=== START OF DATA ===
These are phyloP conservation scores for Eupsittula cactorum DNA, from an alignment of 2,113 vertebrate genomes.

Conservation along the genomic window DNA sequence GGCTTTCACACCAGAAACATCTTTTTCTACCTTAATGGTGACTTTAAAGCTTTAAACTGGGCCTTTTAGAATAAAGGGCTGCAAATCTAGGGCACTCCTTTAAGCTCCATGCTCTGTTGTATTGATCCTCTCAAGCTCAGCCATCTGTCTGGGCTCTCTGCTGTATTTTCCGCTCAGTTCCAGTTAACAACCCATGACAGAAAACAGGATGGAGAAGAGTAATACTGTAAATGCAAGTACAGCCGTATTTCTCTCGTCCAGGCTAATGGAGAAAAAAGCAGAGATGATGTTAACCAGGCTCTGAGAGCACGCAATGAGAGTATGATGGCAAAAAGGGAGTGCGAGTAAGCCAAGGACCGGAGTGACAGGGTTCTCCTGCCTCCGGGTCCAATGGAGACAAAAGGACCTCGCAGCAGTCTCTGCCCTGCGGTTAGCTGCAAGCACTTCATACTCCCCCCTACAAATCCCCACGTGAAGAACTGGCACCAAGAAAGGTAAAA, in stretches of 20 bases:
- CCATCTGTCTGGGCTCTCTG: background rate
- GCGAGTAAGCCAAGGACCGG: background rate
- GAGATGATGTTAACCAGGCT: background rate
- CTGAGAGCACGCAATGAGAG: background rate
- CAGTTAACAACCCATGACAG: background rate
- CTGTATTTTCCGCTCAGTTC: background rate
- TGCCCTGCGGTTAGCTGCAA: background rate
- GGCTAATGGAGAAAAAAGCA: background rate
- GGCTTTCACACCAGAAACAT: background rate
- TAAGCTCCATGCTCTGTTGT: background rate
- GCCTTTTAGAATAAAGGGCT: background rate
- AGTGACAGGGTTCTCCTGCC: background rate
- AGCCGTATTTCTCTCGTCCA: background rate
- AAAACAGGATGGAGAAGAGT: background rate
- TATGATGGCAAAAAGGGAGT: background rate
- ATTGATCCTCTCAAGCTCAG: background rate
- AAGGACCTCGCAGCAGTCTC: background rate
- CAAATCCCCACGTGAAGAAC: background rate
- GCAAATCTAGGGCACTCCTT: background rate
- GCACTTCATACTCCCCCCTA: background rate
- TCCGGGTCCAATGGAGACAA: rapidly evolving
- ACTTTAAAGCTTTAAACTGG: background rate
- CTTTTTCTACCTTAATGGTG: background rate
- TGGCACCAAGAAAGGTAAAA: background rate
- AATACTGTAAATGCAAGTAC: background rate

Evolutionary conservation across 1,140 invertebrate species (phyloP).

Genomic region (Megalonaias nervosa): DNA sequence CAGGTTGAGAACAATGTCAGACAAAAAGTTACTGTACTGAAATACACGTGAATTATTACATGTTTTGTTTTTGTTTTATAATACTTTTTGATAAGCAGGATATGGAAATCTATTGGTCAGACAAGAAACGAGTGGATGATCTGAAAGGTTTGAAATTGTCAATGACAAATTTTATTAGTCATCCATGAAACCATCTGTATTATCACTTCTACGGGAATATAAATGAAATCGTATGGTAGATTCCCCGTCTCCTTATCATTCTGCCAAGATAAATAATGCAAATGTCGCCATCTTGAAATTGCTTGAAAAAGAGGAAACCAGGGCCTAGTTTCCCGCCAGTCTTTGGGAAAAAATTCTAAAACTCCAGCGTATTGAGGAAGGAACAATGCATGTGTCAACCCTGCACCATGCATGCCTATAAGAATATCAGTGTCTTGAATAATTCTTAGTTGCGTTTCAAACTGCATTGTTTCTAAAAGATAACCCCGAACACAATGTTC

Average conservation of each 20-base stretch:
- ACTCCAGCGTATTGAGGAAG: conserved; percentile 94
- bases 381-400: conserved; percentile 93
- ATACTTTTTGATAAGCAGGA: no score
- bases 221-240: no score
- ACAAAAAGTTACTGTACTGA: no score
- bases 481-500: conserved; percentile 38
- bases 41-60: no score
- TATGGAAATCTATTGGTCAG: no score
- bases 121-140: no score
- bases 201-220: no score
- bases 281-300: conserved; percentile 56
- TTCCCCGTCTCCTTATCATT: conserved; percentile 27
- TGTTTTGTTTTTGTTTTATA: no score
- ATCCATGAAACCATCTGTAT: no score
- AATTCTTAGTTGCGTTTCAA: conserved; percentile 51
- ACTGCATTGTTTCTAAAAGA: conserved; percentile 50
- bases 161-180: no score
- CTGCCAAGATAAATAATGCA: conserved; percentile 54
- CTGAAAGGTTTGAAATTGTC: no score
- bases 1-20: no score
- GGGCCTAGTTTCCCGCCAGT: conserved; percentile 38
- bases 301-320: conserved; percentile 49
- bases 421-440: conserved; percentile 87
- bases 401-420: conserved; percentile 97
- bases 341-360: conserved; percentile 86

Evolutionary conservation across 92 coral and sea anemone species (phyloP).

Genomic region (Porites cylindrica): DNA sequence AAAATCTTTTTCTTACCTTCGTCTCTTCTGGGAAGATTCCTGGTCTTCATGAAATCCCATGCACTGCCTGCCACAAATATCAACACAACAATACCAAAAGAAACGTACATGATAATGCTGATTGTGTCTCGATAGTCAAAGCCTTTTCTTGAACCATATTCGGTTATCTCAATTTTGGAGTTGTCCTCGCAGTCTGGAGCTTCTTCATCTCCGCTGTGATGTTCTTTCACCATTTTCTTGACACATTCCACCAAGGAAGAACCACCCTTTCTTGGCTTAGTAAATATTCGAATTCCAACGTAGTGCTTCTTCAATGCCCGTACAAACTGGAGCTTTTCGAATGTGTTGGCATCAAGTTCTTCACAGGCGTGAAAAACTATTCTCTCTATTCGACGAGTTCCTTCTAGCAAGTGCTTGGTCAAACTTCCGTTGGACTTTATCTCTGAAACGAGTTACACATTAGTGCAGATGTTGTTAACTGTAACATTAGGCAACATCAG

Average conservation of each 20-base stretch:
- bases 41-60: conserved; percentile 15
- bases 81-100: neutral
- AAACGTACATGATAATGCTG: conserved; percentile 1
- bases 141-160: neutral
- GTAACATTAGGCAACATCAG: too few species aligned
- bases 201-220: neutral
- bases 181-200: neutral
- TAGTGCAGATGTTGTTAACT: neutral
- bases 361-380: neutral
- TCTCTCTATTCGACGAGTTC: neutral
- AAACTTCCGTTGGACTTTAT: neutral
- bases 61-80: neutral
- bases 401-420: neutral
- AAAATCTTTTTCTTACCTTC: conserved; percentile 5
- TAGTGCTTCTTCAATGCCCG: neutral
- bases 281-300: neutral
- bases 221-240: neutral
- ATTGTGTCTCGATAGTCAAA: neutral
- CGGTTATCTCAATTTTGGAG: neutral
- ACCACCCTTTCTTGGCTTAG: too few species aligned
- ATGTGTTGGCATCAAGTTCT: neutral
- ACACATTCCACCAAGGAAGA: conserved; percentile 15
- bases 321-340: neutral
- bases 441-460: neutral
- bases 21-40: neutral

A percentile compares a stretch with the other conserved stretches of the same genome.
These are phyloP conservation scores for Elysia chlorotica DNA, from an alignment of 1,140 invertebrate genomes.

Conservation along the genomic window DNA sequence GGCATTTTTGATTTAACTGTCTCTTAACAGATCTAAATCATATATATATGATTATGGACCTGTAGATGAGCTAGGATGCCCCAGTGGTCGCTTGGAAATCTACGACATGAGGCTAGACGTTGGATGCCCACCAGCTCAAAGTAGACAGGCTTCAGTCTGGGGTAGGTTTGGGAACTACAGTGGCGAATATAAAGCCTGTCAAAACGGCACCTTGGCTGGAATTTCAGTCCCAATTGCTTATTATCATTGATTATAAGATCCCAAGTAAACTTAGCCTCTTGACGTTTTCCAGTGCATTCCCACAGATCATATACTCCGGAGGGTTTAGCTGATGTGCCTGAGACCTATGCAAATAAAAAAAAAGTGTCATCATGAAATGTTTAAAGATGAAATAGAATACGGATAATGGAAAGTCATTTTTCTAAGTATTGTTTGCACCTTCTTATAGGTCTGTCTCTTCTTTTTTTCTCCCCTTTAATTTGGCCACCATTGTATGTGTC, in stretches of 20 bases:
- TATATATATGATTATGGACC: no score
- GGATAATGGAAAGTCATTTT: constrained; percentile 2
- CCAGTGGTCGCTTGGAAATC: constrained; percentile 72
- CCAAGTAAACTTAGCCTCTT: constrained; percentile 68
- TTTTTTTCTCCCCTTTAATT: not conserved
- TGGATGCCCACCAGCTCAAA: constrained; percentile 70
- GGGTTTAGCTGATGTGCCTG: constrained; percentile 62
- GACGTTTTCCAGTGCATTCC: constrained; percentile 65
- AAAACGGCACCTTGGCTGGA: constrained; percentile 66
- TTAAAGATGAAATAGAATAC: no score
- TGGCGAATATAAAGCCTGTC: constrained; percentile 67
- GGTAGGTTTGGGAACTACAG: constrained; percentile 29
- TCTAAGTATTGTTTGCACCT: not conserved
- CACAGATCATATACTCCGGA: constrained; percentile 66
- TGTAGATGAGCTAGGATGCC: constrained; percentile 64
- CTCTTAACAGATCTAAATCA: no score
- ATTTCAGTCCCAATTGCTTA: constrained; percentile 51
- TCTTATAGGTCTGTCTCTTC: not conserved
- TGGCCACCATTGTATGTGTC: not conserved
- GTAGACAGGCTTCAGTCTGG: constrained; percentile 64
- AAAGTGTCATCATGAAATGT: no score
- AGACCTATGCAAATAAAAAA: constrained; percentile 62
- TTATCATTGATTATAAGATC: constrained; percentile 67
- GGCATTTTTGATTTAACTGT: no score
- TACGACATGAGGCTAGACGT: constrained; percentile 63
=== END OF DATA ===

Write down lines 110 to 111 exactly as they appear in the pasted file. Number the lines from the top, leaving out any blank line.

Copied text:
- GGCATTTTTGATTTAACTGT: no score
- TACGACATGAGGCTAGACGT: constrained; percentile 63